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South Africa Poultry and Products Annual 2007

by 5m Editor
16 November 2007, at 12:00am

By the USDA, Foreign Agricultural Service - This article provides the poultry industry data from the USDA FAS Poultry and Products Annual 2007 report for South Africa. A link to the full report is also provided. The full report includes all the tabular data which we have ommited from this article.

Report Highlights

Poultry production, especially broiler production, is becoming big business in South Africa. The South African poultry industry now accounts for an estimated 16% of the total gross value of primary agriculture. Domestic demand for poultry meat is growing in the region of 7% per annum, which outstrips the performance of any other protein on the market. Imports of poultry meat are on the increase primarily from Brazil. United States poultry exports to South Africa are restricted by an anti-dumping duty in place since 2000. While the demand side factors in the poultry market are promising, the bulk of the risks for industry players – and investors – lie on the supply side. These risks include corn price increases, diseases, theft and price wars. Nonetheless, the industry is confident in the longterm opportunities and is increasing capital expenditures which will increase poultry production by 10% over the next two years.

Executive Summary

South Africa’s poultry market is estimated to have grown by 11% to R13.5bn (US$2.1bn) for the financial year to 31 March 2007, contributing approximately 16% of the total gross value of primary agriculture in South Africa. Driven by demand factors, poultry production is becoming big business in South Africa. The broiler industry in South Africa currently produces on average 13.8 million broilers per week. Producers have announced sizeable capital expenditure programs to upgrade output volumes. These expansion plans flow from a realization amongst producers that there is a long-term structural change in chicken consumption patterns. The expansions will increase chicken supplies by more than 10% or by 1.5 million broilers per week over the next two years.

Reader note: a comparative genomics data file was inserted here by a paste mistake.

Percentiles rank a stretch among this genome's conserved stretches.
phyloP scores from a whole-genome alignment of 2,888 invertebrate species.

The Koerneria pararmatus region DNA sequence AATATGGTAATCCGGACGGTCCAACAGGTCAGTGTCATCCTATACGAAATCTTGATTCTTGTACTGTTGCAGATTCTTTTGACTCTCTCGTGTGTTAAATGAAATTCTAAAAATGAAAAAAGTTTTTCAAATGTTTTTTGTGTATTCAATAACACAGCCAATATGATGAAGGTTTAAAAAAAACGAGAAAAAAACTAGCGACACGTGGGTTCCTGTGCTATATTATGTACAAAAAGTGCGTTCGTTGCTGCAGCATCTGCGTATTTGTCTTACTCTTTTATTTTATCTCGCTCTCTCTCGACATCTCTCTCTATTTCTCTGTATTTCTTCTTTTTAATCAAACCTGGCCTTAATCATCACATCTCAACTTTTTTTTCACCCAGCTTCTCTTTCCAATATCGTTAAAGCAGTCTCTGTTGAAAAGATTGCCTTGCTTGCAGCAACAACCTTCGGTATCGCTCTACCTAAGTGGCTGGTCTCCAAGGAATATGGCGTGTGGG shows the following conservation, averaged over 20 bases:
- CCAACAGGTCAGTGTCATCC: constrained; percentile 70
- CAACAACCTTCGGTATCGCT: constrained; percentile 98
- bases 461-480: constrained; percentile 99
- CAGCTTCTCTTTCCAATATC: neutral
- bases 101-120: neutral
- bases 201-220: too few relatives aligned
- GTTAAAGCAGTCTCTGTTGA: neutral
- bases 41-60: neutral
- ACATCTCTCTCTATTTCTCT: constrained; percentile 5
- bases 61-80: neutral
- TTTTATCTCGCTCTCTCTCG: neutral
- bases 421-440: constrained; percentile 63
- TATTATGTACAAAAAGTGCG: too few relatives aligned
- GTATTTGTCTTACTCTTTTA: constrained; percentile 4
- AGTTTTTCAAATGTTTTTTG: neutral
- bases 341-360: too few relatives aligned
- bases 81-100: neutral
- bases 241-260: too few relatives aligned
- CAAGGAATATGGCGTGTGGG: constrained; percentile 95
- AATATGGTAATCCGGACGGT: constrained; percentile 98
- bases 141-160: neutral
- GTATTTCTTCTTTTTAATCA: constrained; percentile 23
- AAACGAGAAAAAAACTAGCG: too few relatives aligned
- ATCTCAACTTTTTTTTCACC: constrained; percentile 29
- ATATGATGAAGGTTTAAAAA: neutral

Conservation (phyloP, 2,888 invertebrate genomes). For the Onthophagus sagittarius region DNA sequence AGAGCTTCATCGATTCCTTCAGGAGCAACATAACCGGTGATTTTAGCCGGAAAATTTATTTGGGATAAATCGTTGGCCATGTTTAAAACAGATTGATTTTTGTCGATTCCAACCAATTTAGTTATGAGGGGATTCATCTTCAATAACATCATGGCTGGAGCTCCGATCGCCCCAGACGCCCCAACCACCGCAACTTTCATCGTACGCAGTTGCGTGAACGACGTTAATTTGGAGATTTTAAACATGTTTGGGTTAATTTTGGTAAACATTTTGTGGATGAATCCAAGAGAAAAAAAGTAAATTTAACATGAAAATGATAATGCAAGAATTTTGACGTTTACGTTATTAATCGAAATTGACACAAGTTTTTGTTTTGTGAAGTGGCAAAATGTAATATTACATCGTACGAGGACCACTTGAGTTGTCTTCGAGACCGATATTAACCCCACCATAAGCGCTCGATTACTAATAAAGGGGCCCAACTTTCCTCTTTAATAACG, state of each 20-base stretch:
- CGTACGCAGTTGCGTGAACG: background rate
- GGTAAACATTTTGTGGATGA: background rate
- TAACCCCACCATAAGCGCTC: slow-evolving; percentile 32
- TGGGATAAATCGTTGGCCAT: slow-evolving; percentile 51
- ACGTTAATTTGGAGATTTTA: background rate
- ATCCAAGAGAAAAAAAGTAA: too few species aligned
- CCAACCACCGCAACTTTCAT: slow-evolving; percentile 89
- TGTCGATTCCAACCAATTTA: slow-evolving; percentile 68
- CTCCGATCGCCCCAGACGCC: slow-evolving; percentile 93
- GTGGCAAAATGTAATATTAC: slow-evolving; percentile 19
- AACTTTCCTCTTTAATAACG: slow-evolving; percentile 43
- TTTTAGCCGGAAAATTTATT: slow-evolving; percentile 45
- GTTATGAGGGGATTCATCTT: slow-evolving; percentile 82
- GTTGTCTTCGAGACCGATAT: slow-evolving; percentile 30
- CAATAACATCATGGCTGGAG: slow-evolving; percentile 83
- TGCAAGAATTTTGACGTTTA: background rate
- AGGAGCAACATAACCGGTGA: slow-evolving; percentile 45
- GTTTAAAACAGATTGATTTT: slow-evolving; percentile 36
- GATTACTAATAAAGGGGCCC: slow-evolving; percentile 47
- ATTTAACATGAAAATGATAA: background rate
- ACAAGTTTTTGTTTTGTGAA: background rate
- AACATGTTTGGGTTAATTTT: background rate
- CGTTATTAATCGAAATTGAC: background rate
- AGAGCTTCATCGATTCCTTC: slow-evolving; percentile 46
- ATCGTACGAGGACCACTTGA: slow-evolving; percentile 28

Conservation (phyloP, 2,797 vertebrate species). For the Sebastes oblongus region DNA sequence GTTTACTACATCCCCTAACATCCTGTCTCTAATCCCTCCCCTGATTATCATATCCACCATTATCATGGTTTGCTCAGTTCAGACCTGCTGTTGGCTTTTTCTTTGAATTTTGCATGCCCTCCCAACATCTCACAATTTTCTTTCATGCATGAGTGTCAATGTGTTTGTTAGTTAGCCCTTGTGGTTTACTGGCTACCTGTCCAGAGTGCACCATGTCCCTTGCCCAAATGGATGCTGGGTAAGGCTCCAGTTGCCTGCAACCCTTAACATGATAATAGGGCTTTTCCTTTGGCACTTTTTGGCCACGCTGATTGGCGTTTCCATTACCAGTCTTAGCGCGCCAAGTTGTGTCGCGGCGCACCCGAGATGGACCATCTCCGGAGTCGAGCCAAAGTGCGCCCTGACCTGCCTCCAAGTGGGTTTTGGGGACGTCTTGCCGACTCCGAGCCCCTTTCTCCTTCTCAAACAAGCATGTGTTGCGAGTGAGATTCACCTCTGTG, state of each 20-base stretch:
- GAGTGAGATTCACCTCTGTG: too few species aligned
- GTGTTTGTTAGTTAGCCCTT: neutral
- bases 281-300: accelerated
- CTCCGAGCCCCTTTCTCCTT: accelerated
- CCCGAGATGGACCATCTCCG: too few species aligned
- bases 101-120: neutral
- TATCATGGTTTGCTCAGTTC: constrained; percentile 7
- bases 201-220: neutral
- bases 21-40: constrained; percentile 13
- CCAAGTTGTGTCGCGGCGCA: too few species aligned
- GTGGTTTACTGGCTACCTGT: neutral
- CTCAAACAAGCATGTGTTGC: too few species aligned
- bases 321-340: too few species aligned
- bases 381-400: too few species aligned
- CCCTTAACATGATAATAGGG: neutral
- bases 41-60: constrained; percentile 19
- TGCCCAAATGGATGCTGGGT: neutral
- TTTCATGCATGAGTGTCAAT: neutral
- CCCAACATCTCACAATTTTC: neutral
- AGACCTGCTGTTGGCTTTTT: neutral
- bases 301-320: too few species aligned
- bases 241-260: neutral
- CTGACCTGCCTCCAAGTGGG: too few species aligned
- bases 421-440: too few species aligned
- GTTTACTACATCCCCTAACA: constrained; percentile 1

Domestic demand for poultry meat is growing by about 7% per annum, which outstrips the performance of any other proteins on the market. The steady growth of South Africa’s economy is the main overall driver for the increased demand for poultry meat. Rising living standards are pushing increasingly more consumers towards protein-filled diets, health awareness and convenience. South Africans now eat more than double as much poultry as in the 1970’s. Expectations are that this growth in poultry meat consumption will continue.

Imports increased substantially over the past few years and amounted to R1.2 billion or 293 thousand tons in 2006. Expectations are that imports will increase to more than 300 thousand tons in 2007. Imports represent approximately 10% of the total value of the poultry market in South Africa or more than 20% of production. Brazil is the most important trading partner for South Africa in terms of poultry meat, having more than 70% of the import market. United States poultry exports to South Africa are constrained by an antidumping duty.

US$1 = Rand 6.46 (11/09/07)

Production